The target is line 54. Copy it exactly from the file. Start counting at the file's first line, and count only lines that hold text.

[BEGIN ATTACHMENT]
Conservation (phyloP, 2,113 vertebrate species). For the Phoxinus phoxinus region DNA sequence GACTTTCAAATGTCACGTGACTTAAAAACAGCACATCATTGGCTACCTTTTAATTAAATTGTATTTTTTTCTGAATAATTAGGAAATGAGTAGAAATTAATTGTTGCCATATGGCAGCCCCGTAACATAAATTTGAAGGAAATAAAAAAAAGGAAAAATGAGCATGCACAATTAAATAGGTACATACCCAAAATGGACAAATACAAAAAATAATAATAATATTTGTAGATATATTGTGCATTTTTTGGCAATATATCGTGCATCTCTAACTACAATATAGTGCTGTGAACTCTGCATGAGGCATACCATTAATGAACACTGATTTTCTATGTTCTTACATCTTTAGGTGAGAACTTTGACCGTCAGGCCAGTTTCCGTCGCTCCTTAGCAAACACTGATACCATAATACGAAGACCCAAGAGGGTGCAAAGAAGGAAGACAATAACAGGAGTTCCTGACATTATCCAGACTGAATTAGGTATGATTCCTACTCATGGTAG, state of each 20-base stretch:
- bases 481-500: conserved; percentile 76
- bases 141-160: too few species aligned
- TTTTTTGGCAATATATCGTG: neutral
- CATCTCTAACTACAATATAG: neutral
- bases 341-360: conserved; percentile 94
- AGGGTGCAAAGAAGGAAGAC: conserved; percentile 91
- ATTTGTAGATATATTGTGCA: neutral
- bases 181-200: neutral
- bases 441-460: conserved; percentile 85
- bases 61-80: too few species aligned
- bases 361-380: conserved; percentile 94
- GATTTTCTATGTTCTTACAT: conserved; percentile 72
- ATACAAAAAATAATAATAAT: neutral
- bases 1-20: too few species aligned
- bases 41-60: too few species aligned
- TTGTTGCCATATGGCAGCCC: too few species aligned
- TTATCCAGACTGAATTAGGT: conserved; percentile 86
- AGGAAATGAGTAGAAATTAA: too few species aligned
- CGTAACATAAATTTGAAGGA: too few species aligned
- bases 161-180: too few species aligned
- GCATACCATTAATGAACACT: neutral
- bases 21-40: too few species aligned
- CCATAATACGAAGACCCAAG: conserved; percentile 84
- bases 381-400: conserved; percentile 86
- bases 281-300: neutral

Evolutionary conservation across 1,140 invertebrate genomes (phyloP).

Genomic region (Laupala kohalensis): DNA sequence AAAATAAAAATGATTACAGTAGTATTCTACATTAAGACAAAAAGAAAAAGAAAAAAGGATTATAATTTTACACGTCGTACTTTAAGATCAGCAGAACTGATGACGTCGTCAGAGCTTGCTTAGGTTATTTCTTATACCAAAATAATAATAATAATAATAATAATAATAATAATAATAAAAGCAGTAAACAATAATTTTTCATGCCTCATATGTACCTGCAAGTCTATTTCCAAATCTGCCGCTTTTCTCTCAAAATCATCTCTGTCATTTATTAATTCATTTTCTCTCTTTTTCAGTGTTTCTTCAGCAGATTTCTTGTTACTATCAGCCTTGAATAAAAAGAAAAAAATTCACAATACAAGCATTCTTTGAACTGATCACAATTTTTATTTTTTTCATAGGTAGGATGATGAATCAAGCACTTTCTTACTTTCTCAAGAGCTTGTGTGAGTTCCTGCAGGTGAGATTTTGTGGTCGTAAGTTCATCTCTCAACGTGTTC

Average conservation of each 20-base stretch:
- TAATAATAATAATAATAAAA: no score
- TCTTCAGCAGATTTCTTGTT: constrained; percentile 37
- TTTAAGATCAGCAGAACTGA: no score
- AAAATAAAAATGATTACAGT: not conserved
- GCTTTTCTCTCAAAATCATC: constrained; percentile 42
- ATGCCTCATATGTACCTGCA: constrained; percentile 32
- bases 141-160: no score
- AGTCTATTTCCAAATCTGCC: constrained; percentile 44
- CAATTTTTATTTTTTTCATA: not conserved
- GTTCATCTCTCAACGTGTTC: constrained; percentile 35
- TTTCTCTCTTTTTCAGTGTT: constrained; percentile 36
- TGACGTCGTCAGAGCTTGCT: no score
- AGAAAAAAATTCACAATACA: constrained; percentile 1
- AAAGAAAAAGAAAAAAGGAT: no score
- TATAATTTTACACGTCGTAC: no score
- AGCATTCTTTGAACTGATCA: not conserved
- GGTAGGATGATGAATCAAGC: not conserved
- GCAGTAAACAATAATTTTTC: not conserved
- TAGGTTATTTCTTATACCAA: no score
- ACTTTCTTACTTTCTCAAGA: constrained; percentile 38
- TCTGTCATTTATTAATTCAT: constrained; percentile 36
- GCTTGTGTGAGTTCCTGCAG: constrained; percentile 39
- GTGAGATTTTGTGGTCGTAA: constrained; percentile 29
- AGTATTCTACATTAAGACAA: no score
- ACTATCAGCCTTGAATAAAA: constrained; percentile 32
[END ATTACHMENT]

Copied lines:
- ACTATCAGCCTTGAATAAAA: constrained; percentile 32